Food and drink manufacturers will soon be required to use hard evidence, not just clever marketing to promote the health benefits of their products. Would you like to choose healthy foods based on fact, not fiction?
Wouldn’t it be great if you could take the health claims printed on the food you buy at face value?
Rather than having to carefully examine the ingredients and nutritional information, you could just have confidence that what it said was true and you weren’t just pouring money down the drain.
Well, we’re now a lot closer to that nirvana. EU Member States voted yesterday to adopt a list of scientifically proven health claims on food and drinks. The list sets out the wording that can be used and the conditions that food companies must meet if they want to use a particular claim.
Approved claims include ‘calcium is needed for the maintenance of healthy bones’ and ‘reduced consumption of sodium contributes to the maintenance of normal blood pressure’.
This list of health claims will now go to the European Parliament to scrutinise and then, once published, manufacturers will have six months to comply.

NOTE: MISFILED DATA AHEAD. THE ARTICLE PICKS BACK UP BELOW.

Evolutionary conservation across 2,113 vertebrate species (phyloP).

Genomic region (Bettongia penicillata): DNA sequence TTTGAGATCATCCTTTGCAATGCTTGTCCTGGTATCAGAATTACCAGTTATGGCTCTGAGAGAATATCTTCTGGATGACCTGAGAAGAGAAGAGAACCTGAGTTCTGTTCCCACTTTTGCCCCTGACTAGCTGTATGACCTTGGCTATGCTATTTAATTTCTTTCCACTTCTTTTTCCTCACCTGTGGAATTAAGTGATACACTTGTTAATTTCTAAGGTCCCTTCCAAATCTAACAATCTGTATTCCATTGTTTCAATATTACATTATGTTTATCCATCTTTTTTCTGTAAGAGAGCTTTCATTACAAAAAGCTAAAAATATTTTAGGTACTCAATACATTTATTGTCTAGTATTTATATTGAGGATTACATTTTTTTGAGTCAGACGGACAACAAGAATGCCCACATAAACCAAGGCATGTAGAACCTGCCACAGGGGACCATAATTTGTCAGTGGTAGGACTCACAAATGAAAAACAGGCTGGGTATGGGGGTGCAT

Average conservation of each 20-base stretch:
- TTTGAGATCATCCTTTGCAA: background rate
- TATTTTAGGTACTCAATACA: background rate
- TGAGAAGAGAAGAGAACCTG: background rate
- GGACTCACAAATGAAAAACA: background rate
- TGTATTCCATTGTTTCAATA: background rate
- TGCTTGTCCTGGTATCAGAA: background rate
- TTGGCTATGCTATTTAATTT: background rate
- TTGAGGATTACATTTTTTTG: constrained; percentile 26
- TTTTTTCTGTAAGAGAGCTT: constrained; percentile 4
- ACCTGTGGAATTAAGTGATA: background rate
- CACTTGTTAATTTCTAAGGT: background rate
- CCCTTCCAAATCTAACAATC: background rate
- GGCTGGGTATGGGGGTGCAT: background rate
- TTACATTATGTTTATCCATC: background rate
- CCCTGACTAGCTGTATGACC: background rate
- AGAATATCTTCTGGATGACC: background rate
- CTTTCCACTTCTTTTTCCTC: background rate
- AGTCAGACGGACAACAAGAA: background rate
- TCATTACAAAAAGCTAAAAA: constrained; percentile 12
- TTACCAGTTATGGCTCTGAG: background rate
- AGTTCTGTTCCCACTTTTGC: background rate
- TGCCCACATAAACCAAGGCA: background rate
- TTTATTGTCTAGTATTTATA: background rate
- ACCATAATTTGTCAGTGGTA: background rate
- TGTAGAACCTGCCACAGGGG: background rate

Less hype, more health please
There will also be a list of rejected health claims. This is something we’ve be campaigning on for many years here at Which? and it’s been frustratingly slow to get to this point.
In 2006, the EU passed regulation to make sure that all food health claims were independently assessed by the European Food Safety Authority to be scientifically proven. The science behind over 4000 health claims were assessed, and at last we have a list.
Incredibly, around 80% of the claims submitted couldn’t be backed up. This includes claims about green tea maintaining normal blood pressure, royal jelly contributing to a stronger immune system, glucosamine maintaining joints, and taurine (in some energy drinks) improving mental performance.
However, the list isn’t quite complete. Some health claims are still being debated. For example, probiotic producers weren’t able to show that they had the science to back them up, but have been given extra time to resubmit for another try.
Having a healthy ingredient isn’t enough
Another crucial aspect that still has to be sorted out is working out how ‘healthy’ a food has to be to make a health claim.
The Regulation on Health and Nutrition Claims requires maximum levels of fat, sugar and salt to be set, so that products containing one healthy ingredient don’t end up being bad for you. But this is something else that has become hugely controversial and it is unclear when the EU will ever agree on this.
So, overall, yesterday’s vote was very significant and long overdue. While there are still several aspects to be sorted out, next time we are taken in by a food’s healthy claim, it may turn out that it’s actually telling the truth. Here’s hoping.